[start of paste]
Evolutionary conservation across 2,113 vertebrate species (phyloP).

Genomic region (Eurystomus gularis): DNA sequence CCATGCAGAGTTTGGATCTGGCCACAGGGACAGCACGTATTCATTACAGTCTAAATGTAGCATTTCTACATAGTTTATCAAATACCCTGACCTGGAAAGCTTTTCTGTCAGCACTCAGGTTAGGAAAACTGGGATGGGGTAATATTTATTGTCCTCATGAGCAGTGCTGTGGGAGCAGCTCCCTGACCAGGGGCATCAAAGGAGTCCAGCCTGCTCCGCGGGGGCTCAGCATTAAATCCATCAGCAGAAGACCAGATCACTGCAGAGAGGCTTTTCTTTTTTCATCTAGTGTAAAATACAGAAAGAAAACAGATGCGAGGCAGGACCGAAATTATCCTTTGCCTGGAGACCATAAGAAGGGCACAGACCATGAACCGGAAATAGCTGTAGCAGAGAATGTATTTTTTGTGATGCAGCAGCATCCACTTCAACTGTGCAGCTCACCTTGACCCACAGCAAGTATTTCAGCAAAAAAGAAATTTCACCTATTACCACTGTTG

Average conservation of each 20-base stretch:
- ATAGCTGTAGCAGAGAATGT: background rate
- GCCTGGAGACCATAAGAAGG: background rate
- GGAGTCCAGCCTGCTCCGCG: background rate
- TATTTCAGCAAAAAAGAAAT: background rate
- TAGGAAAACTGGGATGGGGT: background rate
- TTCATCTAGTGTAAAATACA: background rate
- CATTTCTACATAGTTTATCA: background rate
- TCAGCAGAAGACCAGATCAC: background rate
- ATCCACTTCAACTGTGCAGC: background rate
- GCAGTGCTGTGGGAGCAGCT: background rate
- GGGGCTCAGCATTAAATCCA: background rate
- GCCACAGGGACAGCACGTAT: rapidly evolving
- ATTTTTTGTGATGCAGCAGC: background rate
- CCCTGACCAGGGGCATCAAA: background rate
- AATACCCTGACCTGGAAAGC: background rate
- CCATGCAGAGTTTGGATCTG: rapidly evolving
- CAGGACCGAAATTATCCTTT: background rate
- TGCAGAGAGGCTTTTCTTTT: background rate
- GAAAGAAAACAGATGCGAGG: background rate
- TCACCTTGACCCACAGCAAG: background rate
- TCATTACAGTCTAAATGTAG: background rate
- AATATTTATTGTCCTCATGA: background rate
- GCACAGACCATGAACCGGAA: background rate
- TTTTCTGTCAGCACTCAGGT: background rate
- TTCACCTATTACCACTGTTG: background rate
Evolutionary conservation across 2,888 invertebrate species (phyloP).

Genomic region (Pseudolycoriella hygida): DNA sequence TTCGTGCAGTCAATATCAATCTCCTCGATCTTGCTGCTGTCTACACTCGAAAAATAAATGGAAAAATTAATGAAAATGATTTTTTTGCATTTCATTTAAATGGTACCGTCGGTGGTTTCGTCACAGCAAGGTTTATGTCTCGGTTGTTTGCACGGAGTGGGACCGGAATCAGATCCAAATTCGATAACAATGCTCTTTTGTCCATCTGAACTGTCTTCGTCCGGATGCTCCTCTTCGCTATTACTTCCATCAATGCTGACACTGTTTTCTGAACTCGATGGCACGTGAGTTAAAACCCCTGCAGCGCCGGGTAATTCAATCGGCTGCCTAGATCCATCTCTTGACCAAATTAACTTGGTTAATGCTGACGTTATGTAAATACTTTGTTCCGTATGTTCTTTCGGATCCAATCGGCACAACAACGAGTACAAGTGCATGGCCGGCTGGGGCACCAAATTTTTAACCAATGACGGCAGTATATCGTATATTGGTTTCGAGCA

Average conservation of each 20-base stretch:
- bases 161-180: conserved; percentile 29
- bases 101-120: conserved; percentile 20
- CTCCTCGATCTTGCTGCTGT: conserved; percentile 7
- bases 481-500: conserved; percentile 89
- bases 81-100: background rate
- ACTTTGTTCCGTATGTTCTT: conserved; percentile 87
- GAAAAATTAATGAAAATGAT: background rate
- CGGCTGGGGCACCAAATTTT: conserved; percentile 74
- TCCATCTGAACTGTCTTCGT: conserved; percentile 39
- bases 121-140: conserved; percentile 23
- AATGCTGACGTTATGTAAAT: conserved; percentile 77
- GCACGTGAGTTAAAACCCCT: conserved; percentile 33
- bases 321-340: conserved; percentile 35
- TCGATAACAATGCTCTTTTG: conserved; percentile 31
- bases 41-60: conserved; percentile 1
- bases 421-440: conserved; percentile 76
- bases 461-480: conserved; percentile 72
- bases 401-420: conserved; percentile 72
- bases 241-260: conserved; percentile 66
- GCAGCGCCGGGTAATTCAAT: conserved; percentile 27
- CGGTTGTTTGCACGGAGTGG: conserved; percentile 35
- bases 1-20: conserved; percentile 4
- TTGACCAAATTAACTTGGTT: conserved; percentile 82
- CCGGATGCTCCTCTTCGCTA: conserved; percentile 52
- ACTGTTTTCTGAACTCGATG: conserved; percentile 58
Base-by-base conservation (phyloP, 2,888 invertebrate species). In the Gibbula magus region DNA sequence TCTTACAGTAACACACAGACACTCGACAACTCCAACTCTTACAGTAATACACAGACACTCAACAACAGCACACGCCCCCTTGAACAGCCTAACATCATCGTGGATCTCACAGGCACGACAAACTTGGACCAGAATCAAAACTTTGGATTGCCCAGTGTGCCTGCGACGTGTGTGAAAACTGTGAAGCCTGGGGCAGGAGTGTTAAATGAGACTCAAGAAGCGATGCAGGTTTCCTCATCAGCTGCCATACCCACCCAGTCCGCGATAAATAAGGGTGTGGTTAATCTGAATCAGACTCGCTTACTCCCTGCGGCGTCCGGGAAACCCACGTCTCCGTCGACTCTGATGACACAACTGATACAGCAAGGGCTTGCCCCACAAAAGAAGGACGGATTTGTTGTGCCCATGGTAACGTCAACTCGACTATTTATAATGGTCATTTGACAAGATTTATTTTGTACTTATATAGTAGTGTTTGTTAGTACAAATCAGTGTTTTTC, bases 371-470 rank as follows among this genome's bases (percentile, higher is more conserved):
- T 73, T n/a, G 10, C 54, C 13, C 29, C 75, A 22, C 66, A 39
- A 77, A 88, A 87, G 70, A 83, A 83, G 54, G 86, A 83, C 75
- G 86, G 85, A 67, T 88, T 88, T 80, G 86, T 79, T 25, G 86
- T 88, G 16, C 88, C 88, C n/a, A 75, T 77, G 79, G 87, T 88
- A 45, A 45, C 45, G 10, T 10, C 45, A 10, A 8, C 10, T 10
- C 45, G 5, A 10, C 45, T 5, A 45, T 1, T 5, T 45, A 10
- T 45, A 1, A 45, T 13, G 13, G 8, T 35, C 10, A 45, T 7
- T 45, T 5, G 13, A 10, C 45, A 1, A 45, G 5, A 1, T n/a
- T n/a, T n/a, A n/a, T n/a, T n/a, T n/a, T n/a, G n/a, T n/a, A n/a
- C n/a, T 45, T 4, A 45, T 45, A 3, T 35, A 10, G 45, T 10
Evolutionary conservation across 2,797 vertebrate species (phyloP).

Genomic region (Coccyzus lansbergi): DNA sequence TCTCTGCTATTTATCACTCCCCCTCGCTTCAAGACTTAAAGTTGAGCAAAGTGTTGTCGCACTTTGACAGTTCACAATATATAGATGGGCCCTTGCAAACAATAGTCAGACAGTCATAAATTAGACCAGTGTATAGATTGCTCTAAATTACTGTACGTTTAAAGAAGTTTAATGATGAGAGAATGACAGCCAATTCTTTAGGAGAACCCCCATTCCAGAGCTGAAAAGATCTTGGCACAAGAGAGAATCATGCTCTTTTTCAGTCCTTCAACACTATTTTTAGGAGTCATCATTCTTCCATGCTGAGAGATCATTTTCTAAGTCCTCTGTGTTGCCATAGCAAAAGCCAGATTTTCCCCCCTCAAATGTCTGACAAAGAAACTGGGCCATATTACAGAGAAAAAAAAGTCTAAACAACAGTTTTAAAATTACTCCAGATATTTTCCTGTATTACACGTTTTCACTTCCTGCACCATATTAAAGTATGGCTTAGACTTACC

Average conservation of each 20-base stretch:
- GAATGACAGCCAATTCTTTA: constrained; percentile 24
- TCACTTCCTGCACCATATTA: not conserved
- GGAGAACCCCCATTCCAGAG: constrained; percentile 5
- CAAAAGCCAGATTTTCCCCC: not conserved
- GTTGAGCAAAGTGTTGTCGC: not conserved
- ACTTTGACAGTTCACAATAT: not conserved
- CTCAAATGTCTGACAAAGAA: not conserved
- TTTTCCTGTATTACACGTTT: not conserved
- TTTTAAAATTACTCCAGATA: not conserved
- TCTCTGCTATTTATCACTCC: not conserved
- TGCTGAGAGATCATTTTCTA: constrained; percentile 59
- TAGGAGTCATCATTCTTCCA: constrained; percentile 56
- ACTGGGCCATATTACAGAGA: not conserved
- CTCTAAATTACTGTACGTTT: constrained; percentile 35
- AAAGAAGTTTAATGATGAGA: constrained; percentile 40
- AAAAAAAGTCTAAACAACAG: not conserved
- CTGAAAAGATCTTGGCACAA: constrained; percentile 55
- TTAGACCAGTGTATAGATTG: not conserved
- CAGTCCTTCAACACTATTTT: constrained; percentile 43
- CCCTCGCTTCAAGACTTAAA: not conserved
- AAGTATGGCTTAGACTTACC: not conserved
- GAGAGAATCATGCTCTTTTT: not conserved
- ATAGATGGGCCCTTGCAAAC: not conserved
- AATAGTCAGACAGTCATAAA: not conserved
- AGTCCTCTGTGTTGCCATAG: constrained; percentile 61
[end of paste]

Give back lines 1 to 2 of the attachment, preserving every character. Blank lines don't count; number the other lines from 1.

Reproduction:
Evolutionary conservation across 2,113 vertebrate species (phyloP).

Genomic region (Eurystomus gularis): DNA sequence CCATGCAGAGTTTGGATCTGGCCACAGGGACAGCACGTATTCATTACAGTCTAAATGTAGCATTTCTACATAGTTTATCAAATACCCTGACCTGGAAAGCTTTTCTGTCAGCACTCAGGTTAGGAAAACTGGGATGGGGTAATATTTATTGTCCTCATGAGCAGTGCTGTGGGAGCAGCTCCCTGACCAGGGGCATCAAAGGAGTCCAGCCTGCTCCGCGGGGGCTCAGCATTAAATCCATCAGCAGAAGACCAGATCACTGCAGAGAGGCTTTTCTTTTTTCATCTAGTGTAAAATACAGAAAGAAAACAGATGCGAGGCAGGACCGAAATTATCCTTTGCCTGGAGACCATAAGAAGGGCACAGACCATGAACCGGAAATAGCTGTAGCAGAGAATGTATTTTTTGTGATGCAGCAGCATCCACTTCAACTGTGCAGCTCACCTTGACCCACAGCAAGTATTTCAGCAAAAAAGAAATTTCACCTATTACCACTGTTG